Guido Jansen 18:54

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AJ Davis 20:23

I think navigations often something that you can’t get a really clear sense of why people are doing the things they do. And if you do a T test or card for it, you’re suddenly having these aha moments like, oh, our reflect our navigations, reflecting our business, not what our users need, or expect. So I think navigations a case where over and over every time, people are really surprised for the kinds of things you see. So we did a test with a customer where we took some messaging from their homepage and moved it to their product page. And it was value proposition messaging, and it just like a very foundational marketing thing, as you tell customers, why they should buy from you. And the test didn’t win, it didn’t do anything, it was inconclusive, when you move that content over, so we were kind of trying to figure out why that would be the case, because we saw in the heat maps that people were scrolling and seeing it. And it wasn’t impacting their decision. But when we did a user study on it, we got a chance to get qualitative feedback on how people were responding to it. And time and time again, across all 10 participants, people were like, so what this is the same as every other company would say. And so we learned the message messaging itself that they had used elsewhere, and we’re using it in their sales and their marketing and all over, wasn’t resonating. And so they didn’t ever really took the time to reflect on the words itself. And we just thought that we all made some assumptions that that was effective. And by the time we got to the point of user research, like it kind of just created this tidal wave across their company things they need to go revisit. So user research can be really insightful and can really pull back some assumptions that the business has been making time and time again, for a really long time.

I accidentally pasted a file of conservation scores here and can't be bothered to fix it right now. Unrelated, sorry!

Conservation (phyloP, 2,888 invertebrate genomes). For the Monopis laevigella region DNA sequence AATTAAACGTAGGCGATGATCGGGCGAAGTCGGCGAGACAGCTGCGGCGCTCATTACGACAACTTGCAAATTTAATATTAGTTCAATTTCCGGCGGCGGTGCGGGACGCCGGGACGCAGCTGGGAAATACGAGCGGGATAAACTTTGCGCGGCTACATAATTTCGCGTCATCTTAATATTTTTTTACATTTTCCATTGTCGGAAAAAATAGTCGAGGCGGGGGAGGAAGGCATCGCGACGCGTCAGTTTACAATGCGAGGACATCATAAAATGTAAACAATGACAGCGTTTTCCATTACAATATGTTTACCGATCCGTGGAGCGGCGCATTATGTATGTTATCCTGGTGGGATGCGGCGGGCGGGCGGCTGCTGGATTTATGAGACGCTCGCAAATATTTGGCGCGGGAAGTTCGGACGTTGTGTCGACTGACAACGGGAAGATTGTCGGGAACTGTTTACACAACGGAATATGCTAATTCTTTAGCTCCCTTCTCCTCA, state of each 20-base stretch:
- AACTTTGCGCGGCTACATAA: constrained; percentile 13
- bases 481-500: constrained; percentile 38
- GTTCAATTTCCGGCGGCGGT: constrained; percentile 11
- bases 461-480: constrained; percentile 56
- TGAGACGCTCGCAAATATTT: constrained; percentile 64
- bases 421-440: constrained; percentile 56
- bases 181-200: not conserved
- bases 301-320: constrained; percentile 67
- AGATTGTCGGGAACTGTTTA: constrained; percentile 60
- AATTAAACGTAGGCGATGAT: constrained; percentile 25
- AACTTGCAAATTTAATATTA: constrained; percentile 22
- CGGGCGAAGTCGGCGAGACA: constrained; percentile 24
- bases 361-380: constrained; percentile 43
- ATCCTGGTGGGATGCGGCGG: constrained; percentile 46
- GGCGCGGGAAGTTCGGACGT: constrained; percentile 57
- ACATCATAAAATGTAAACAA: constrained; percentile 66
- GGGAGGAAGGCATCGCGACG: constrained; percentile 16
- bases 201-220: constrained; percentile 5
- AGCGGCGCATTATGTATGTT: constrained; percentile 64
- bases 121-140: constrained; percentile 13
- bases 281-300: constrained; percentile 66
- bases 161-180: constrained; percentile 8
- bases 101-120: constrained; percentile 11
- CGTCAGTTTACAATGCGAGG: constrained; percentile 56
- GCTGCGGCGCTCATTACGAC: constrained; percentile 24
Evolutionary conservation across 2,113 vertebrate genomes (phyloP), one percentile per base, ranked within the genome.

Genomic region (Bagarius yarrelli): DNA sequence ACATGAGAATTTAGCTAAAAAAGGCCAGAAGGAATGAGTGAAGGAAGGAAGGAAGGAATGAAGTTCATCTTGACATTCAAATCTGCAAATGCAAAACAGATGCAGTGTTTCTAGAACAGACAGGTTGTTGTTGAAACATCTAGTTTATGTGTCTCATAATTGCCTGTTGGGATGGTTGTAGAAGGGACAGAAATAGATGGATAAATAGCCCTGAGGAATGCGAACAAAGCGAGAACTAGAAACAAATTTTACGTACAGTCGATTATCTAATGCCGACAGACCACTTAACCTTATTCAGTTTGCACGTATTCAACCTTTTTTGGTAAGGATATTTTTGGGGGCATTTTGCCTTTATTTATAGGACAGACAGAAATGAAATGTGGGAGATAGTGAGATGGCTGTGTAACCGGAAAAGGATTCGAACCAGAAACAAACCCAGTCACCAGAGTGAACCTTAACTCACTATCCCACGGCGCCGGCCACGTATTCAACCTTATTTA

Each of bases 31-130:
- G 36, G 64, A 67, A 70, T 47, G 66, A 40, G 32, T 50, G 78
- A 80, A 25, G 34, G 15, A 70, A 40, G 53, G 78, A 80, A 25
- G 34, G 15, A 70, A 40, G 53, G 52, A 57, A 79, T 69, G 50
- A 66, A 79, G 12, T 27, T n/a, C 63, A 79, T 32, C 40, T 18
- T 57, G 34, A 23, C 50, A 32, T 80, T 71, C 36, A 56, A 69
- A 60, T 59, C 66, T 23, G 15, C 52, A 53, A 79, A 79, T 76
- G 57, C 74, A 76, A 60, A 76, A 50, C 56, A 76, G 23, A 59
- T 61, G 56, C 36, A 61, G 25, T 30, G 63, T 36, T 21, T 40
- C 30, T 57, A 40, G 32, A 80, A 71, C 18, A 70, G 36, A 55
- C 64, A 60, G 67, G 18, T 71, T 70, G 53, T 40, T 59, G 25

Guido Jansen 22:01